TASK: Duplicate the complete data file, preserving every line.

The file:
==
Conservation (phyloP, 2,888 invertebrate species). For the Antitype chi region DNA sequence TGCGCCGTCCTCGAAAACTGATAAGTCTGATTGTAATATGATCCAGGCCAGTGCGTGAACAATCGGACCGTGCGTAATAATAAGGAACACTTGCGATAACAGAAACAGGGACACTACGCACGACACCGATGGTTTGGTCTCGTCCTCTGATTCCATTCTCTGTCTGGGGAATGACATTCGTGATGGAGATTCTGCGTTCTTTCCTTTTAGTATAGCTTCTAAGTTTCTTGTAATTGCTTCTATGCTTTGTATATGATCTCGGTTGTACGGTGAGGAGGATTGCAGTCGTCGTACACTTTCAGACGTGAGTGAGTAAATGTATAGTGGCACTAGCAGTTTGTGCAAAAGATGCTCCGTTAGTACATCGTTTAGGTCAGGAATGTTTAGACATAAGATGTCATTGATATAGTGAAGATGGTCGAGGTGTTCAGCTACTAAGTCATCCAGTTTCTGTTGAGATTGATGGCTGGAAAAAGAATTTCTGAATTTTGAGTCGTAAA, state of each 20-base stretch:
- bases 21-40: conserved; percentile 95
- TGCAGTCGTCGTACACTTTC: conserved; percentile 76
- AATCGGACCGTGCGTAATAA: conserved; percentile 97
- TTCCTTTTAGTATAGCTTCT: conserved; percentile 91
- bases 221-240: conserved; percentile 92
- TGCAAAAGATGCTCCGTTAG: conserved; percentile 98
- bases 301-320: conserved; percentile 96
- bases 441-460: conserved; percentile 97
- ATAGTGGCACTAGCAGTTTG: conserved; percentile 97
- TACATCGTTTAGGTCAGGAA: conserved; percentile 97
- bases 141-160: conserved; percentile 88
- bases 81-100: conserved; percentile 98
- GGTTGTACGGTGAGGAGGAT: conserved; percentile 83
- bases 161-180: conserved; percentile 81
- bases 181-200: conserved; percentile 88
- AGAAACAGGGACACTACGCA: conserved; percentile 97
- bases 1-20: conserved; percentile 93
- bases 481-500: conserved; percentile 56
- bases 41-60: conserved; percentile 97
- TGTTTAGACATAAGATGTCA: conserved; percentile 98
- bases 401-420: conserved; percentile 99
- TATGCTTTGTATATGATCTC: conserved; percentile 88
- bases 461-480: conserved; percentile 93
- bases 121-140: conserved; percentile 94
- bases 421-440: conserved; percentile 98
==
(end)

Conservation (phyloP, 2,888 invertebrate species). For the Antitype chi region DNA sequence TGCGCCGTCCTCGAAAACTGATAAGTCTGATTGTAATATGATCCAGGCCAGTGCGTGAACAATCGGACCGTGCGTAATAATAAGGAACACTTGCGATAACAGAAACAGGGACACTACGCACGACACCGATGGTTTGGTCTCGTCCTCTGATTCCATTCTCTGTCTGGGGAATGACATTCGTGATGGAGATTCTGCGTTCTTTCCTTTTAGTATAGCTTCTAAGTTTCTTGTAATTGCTTCTATGCTTTGTATATGATCTCGGTTGTACGGTGAGGAGGATTGCAGTCGTCGTACACTTTCAGACGTGAGTGAGTAAATGTATAGTGGCACTAGCAGTTTGTGCAAAAGATGCTCCGTTAGTACATCGTTTAGGTCAGGAATGTTTAGACATAAGATGTCATTGATATAGTGAAGATGGTCGAGGTGTTCAGCTACTAAGTCATCCAGTTTCTGTTGAGATTGATGGCTGGAAAAAGAATTTCTGAATTTTGAGTCGTAAA, state of each 20-base stretch:
- bases 21-40: conserved; percentile 95
- TGCAGTCGTCGTACACTTTC: conserved; percentile 76
- AATCGGACCGTGCGTAATAA: conserved; percentile 97
- TTCCTTTTAGTATAGCTTCT: conserved; percentile 91
- bases 221-240: conserved; percentile 92
- TGCAAAAGATGCTCCGTTAG: conserved; percentile 98
- bases 301-320: conserved; percentile 96
- bases 441-460: conserved; percentile 97
- ATAGTGGCACTAGCAGTTTG: conserved; percentile 97
- TACATCGTTTAGGTCAGGAA: conserved; percentile 97
- bases 141-160: conserved; percentile 88
- bases 81-100: conserved; percentile 98
- GGTTGTACGGTGAGGAGGAT: conserved; percentile 83
- bases 161-180: conserved; percentile 81
- bases 181-200: conserved; percentile 88
- AGAAACAGGGACACTACGCA: conserved; percentile 97
- bases 1-20: conserved; percentile 93
- bases 481-500: conserved; percentile 56
- bases 41-60: conserved; percentile 97
- TGTTTAGACATAAGATGTCA: conserved; percentile 98
- bases 401-420: conserved; percentile 99
- TATGCTTTGTATATGATCTC: conserved; percentile 88
- bases 461-480: conserved; percentile 93
- bases 121-140: conserved; percentile 94
- bases 421-440: conserved; percentile 98